Consumers planning to buy a used car this year might be relieved to find lower prices on windshields but will still find they must navigate a crowded car market. Prospective buyers need to anticipate certain trends when they shop for a second-hand vehicle this year.
Cheaper prices compared to 2022
As demand for used cars decreases, prices will remain in decline. According to J.P. Morgan Research, prices for used cars could decrease by 10 20 to 20% by 2023. Should you believe that the Fed continues to increase rates of interest, the cost of vehicles will likely keep their downward trend.
However, not all models are expected to drop in price at the same rate. Pickups and compact cars have seen the smallest change in prices in the last year, as per Cox Automotive, an auto data company — while the luxury cars and SUVs have experienced the most drastic price reductions.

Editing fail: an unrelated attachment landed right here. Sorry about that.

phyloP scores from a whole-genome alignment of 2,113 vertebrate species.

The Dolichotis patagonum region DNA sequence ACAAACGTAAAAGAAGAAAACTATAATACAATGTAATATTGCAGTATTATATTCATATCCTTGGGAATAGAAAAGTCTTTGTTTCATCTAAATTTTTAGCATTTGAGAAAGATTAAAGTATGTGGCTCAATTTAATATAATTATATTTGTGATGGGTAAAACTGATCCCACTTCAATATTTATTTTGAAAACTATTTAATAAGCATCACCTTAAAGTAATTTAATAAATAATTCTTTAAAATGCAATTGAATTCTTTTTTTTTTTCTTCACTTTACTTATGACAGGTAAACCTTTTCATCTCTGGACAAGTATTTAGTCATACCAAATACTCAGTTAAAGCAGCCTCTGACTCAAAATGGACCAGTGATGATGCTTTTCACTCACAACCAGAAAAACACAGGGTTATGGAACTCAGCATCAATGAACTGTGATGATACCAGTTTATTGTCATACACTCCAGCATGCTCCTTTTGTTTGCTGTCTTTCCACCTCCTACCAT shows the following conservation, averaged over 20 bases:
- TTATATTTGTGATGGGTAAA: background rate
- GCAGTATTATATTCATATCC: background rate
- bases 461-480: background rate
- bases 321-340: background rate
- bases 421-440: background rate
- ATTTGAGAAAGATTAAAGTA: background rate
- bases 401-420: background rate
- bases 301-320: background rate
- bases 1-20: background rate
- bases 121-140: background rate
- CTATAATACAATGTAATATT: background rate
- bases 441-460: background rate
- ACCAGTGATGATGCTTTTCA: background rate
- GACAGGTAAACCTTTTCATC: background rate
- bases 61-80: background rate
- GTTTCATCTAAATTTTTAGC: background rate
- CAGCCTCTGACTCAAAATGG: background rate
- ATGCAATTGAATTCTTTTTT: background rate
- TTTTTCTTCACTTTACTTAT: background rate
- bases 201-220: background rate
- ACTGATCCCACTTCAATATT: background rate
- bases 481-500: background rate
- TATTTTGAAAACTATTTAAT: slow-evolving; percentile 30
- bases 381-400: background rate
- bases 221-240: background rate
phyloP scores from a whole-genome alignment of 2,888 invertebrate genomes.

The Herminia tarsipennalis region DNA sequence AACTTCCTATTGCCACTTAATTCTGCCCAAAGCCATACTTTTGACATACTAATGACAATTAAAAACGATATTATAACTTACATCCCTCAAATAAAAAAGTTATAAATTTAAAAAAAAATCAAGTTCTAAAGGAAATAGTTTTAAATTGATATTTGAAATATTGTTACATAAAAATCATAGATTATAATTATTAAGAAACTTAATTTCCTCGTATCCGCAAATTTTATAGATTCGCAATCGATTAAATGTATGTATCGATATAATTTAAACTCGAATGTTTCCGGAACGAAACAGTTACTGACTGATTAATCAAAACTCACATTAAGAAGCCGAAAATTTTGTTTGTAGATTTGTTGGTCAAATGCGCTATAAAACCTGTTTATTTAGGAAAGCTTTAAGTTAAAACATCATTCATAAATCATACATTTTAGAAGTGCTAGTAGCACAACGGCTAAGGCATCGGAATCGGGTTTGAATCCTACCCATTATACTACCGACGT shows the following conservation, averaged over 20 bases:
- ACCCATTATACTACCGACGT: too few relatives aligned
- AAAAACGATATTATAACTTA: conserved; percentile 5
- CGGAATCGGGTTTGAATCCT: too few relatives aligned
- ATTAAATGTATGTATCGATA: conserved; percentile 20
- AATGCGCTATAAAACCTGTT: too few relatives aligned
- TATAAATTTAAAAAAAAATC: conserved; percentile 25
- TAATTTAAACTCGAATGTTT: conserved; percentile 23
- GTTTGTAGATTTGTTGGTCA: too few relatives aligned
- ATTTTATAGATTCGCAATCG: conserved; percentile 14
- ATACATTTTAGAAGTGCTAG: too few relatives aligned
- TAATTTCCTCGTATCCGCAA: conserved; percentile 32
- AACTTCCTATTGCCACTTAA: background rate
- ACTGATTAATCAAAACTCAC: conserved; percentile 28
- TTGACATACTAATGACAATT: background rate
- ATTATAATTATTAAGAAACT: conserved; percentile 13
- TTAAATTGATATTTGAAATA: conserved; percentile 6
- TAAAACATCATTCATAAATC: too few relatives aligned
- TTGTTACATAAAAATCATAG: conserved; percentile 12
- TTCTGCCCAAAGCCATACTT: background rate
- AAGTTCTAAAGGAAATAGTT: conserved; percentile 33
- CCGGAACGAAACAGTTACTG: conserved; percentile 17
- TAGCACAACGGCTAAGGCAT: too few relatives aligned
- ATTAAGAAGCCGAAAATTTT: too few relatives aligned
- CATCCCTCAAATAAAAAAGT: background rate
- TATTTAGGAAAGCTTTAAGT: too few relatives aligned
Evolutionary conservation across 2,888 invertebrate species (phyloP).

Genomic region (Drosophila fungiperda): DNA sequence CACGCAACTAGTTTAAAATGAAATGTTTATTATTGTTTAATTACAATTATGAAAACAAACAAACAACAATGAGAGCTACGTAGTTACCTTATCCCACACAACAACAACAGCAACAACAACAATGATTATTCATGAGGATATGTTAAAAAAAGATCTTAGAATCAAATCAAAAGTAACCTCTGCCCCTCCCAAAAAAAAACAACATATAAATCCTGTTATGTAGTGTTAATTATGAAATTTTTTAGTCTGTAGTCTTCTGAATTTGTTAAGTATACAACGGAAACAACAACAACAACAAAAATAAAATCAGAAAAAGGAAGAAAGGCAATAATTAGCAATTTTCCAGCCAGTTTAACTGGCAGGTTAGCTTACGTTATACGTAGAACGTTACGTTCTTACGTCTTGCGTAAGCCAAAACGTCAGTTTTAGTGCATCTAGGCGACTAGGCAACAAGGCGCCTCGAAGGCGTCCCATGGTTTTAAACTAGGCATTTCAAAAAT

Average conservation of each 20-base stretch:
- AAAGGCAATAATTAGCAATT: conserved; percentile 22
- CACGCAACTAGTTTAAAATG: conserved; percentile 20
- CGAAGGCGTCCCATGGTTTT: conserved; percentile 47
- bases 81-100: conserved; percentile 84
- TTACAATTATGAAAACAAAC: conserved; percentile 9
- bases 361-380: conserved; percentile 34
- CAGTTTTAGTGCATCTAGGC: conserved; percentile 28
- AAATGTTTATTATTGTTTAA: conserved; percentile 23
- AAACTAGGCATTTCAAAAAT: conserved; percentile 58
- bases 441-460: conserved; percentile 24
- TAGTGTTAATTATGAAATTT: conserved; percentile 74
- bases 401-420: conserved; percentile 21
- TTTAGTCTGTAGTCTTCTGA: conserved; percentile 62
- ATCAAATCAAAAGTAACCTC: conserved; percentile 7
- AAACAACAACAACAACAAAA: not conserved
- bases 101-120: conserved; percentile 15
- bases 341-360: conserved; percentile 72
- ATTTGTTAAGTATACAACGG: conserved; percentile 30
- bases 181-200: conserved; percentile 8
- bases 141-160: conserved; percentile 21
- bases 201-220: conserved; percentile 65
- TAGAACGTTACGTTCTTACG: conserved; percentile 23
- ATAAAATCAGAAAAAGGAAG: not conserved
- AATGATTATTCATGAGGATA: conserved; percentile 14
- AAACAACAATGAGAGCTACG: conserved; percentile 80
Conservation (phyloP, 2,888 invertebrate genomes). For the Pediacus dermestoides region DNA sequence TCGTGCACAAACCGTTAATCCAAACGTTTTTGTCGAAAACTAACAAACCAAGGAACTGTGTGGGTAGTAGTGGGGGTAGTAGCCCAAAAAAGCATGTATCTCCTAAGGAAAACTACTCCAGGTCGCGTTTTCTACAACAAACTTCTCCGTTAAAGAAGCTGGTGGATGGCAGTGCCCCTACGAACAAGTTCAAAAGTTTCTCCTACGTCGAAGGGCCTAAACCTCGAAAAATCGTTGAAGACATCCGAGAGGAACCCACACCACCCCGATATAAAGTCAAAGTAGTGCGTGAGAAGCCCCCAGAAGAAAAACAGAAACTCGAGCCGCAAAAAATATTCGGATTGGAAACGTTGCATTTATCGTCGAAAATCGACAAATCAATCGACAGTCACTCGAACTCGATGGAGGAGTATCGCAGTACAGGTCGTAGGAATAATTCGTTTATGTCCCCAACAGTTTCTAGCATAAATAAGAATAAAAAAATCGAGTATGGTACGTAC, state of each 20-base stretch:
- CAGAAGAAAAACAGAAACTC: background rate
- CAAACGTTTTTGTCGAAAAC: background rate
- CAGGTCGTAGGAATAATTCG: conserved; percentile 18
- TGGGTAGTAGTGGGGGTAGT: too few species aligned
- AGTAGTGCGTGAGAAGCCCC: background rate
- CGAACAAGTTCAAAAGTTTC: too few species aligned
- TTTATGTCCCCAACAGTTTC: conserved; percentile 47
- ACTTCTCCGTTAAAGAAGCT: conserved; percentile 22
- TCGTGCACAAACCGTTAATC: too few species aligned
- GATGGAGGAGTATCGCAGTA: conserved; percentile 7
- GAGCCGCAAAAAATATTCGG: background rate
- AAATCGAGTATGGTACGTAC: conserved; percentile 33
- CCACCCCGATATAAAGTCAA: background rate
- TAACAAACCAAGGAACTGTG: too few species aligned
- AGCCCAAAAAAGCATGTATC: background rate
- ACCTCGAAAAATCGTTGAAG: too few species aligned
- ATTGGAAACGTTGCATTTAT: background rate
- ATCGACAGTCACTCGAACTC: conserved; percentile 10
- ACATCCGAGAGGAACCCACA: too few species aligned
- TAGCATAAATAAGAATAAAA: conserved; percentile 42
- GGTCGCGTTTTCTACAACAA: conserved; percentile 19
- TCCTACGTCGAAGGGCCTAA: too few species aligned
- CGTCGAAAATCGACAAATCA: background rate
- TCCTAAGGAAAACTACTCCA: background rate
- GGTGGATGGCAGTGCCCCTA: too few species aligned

The continuation of a cost that is higher than normal
When used car prices fall making it more attractive to potential buyers the increase in interest rates means that consumers who need to finance their purchases will likely continue to feel the strain from the market that is soaring.
Car buyers who take advantage of falling prices and financing purchases despite higher interest rates might pay more for cars over the life of a loan. In addition to a greater monthly installment, they may have negative equity at the end of the tunnel, finding themselves .
Variable trade-in value fluctuations
As per J.D. Power the data and research firm the trade-in of vehicles in December received the equivalent of $786 more trade-in value than those traded last June. Since dealerships are expected to earn less on used-car sales, trade-in values will continue to fall compared to the previous year.